- 2 Characteristics
- 3 Sources of monopoly power
- 4 Monopoly versus competitive markets
- 5 The inverse elasticity rule
- 6 Price discrimination
- 7 Monopoly and efficiency
- 8 Monopolist shutdown rule
- 9 Breaking up monopolies
- 10 Law
- 11 Historical monopolies
- 12 Countering monopolies
- 13 See also
- 14 Notes and references
- 15 Further reading
- 16 External links
In economics, the idea of monopoly will be important for the study of management structures, which directly concerns normative aspects of economic competition, and provides the basis for topics such as industrial organization and economics of regulation. There are four basic types of market structures by traditional economic analysis: perfect competition, monopolistic competition, oligopoly and monopoly. A monopoly is a structure in which a single supplier produces and sells a given product. If there is a single seller in a certain industry and there are not any close substitutes for the product, then the market structure is that of a "pure monopoly". Sometimes, there are many sellers in an industry and/or there exist many close substitutes for the goods being produced, but nevertheless companies retain some market power. This is termed monopolistic competition, whereas in oligopoly the companies interact strategically.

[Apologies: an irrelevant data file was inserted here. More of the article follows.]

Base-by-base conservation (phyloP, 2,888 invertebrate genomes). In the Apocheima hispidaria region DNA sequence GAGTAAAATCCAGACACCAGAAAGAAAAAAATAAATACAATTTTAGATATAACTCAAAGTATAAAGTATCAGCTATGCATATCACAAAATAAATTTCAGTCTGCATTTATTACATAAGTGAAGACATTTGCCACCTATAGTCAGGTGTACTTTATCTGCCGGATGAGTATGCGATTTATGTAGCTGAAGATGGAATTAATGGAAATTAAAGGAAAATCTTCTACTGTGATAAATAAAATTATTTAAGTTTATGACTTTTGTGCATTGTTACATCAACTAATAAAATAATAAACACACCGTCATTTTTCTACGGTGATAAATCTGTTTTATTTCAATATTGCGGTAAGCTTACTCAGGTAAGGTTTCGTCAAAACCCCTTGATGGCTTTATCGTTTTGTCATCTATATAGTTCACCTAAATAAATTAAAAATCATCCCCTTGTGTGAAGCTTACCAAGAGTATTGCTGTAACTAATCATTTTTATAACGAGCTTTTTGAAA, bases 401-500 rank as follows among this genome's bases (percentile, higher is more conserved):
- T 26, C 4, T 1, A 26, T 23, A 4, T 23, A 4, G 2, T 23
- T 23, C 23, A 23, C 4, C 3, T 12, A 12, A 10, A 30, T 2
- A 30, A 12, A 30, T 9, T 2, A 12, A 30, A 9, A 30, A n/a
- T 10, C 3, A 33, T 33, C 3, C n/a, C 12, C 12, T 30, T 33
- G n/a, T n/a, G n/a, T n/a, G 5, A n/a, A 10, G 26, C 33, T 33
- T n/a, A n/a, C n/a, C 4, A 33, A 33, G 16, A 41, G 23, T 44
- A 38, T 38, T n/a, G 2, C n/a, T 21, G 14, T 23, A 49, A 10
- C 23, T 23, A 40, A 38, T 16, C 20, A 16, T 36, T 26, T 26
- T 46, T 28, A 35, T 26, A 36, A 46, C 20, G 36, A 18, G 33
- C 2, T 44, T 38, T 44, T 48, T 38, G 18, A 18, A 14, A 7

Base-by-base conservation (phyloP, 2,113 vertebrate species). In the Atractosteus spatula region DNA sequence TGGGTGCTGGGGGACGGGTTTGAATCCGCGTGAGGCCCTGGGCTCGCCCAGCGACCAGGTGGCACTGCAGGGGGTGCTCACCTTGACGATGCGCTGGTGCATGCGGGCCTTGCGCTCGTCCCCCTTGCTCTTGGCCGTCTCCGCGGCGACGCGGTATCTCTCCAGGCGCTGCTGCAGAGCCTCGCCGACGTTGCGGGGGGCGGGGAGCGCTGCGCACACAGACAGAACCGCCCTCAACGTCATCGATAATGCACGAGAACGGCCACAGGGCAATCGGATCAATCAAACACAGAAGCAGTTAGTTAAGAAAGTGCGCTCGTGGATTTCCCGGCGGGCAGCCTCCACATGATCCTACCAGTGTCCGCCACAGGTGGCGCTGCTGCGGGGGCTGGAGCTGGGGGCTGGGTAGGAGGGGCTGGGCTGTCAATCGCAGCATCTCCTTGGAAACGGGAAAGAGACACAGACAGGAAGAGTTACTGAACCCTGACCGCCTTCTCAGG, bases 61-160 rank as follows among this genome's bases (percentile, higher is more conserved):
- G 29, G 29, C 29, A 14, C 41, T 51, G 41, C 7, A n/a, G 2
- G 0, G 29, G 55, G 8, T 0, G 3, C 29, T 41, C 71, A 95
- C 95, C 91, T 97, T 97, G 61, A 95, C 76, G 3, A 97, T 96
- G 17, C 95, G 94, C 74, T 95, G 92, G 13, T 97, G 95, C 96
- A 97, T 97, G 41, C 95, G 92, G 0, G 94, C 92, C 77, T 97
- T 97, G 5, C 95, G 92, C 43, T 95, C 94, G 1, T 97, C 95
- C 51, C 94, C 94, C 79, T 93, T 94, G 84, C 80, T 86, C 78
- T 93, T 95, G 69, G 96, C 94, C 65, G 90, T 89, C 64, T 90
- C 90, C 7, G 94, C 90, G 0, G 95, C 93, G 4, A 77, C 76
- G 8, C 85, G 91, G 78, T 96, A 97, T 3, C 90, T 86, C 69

In general, the main results from this theory compare price-fixing methods across market structures, analyze the effect of a certain structure on welfare, and vary technological/demand assumptions in order to assess the consequences for an abstract model of society. Most economic textbooks follow the practice of carefully explaining the perfect competition model, mainly because of its usefulness to understand "departures" from it (the so-called imperfect competition models).
The boundaries of what constitutes a market and what doesn't are relevant distinctions to make in economic analysis. In a general equilibrium context, a good is a specific concept entangling geographical and time-related characteristics (grapes sold during October 2009 in Moscow is a different good from grapes sold during October 2009 in New York). Most studies of market structure relax a little their definition of a good, allowing for more flexibility at the identification of substitute-goods. Therefore, one can find an economic analysis of the market of grapes in Russia, for example, which is not a market in the strict sense of general equilibrium theory monopoly.
- Profit Maximizer: Maximizes profits.